You can say what you want about Garry Bushell, and let’s face it, music fans of a certain age will usually have an opinion on him, but Mr Bushell is responsible for coining more terms for musical genres than any other music journalist. One of my favorites terms was Punk Pathetique which included the likes of Toy Dolls, Splodgenessabounds and to a lesser degree The Damned. I have always dropped The Rezillos / Revillos (as they were known in the 80s) firmly in that box.
Take two bouncers, a Californian/Australian goateed bicycle courier and a pirate/Napoleonic type general and shove em all in a sack. Add your fave naughty auntie from your childhood. You know, the one that was more like a big sister who would give you a swig of her drink at family gatherings when nobody was looking. Dress her up in colourful home-made garb. Chuck in a wee touch of The Flintstones, a hint of Father Jack and a crate of Buckfast. Give the sack a real good shake and pour out the proper shooken-upped contents onto a stage in the Midlands and you get the Rezillos, on tour, hitting Wolvo on a Friday night.
The band have upped their game in recent years. Last year saw them headline tour the USA and the UK in support of The Stranglers and a long awaited new album. When you see the energy on stage you have to wonder just how they manage it. Faye Fife, the wide eyed hyperactive singer/keyboardist has more get up and go than kids half her age. Eugene is dapper in dual tipped Pirate hat and long velvet trench coat. These are the ever present members in the bands forty year history and they attempt to share the limelight as the joint focal point on stage, although with Faye’s staccato movements and wigged out stare it is hard to avert your eyes away from her for long.
Opening with their very first single and forty years old next year, “Can’t Stand My Baby” then “Bad Guy Reaction” from their dÃ©but album they then race into the opening track from that release, “Flying Saucer Attack”. Any of you old-new Punks reading this would recognise this as “reprised” by The Vandals on one of the tracks fro their “Hitler Bad Vandals Good” album.
It isn’t just Faye and Eugene that impress with their stage presence though. The rhythm section are rock solid and the guitar playing of Jim Brady is rock’n’roll fretwork at it’s best. You’d be hard pressed to find another guitarist from the era that threw out the Rezillos who can play blistering 50s rock’n’roll licks like this guy. The bassist, Chris Agnew reminds of the rolling bass lines of Norman Watt-Roy of The Blockheads, his fingers running the neck fast and clean. More sprinting bass lines than r’n’r style walking bass! So strong are the guitars that you could be forgiven for then saying that the drums of Angel Paterson, original drummer with the band and back in the stool since 2001, are the weak link. But that would be unfair. He is steady as a rock looking calm and collected just getting the business done while the front two keep the focus of the crowd.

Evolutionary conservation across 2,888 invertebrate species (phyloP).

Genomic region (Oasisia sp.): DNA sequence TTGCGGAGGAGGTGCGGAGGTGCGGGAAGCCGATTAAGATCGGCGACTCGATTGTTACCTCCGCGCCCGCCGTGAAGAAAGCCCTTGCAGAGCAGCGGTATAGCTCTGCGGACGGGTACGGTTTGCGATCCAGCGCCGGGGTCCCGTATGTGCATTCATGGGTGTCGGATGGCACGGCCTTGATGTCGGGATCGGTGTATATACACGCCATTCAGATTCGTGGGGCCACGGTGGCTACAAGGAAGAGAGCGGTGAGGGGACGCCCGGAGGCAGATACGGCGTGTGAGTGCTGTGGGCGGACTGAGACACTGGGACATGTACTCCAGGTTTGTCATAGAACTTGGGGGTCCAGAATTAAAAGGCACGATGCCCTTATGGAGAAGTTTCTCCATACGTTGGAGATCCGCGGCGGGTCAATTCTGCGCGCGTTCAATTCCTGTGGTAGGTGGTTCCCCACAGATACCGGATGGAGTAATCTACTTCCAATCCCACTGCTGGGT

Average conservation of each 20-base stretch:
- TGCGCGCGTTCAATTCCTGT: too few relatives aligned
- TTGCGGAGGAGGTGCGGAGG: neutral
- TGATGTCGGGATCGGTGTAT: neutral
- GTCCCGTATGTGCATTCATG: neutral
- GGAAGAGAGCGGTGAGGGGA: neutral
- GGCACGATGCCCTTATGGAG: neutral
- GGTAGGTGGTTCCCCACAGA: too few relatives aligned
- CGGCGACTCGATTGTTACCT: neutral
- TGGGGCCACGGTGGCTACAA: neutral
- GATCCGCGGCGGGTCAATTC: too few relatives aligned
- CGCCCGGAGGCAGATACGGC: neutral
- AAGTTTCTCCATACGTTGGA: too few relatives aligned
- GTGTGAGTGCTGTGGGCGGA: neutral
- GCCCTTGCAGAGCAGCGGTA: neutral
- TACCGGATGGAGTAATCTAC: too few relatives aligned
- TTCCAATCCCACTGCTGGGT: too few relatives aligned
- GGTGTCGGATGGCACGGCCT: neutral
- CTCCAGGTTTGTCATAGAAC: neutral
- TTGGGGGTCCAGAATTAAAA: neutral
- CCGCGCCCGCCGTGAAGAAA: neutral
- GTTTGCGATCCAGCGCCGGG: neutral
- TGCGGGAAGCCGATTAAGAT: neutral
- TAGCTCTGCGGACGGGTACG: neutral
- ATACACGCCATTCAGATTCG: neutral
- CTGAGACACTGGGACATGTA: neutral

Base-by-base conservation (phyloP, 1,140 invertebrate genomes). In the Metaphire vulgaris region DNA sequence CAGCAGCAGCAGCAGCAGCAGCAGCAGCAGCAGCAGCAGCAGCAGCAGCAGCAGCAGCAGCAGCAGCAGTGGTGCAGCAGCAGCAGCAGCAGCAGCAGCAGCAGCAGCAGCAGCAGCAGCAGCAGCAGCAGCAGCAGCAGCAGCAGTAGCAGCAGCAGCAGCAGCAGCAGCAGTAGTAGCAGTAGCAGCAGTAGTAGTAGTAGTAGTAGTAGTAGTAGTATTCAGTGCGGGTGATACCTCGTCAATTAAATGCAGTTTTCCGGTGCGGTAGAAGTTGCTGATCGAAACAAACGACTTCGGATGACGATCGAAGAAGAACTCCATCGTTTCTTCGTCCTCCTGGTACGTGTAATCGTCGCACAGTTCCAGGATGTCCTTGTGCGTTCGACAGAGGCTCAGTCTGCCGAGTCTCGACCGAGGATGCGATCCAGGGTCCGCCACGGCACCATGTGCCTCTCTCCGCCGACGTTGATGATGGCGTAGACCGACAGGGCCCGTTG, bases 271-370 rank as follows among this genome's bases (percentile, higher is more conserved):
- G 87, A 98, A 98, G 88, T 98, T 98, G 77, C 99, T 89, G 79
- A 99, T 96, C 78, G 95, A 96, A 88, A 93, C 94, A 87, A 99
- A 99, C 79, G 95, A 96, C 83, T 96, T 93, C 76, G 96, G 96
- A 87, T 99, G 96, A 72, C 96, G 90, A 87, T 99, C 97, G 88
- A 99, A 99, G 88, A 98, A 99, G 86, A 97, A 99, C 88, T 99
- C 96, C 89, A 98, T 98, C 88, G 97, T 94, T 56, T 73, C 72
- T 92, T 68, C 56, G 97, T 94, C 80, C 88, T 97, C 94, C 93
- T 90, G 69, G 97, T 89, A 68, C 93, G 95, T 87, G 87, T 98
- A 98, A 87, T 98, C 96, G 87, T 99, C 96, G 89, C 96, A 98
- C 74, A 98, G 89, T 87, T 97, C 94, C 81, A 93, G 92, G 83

There doesn’t appear to be any slowing of pace from Faye, not even when they hit the newer material from last years album, “Zero”. From that offering we get “Groovy Room”, “Life’s A Bitch”, “Sorry About Tomorrow” and we’re even treated to Faye’s Running Man dance!!
Now I have seen The Rezillos a few times before, hearing them suffer from bad sound, and never having been a massive fan I’ve just let them pass me by as a Punk Pathetique band… a bit of a laugh but nothing special. However, unhindered by bad sound, with a partisan audience and looking as though they are genuinely having a good time they really rip it up. My companion on the evening suggests that they have a B52s sound but it goes deeper than that for me. There’s a mid-era Cramps wall of sound at one point and a little Gene Vincent all mixed up with that Rezillos crazy style.
When they hit the charge for the line it starts with my fave, “My Baby Does Good Sculptures” and then never lets up until the end of the encores. “Top of The Pops” is followed by a great cover of “River Deep, Mountain High”, much improved on the original for being sung in a thick Scottish accent! The final song before encores being “Destination Venus”.
We are treated to a band argument about what encores they are going to do but they are never going to disappoint in terms of tracks or style … they start and end with covers. A cracking version of The Dave Clark Five’s “Glad All Over” to start. We have Jim Brady eliciting feedback from his amp and then leaning his guitar over the front row getting them to rip out some noise from it and we have the song that everyone loves to hear… that first album cover version of early Fleetwood Mac song “Somebody’s Gonna Get Their Head Kicked In Tonight”.
Everyone is a little bit older and wiser these days and the song that many years did get fights started in the crowd when they played it, now just gets people punching the air instead of each other. The band leave the stage looking genuinely happy and five minutes later they’re mingling with the crowd. I’m glad to be proven wrong. They may not take themselves seriously but there is definitely more to these guys than a Garry Bushell genre pigeon hole of Punk Pathetique. There’ll be another tour shortly. Go see them!
Review: Mark Veitch
Photographs: Chris Bowley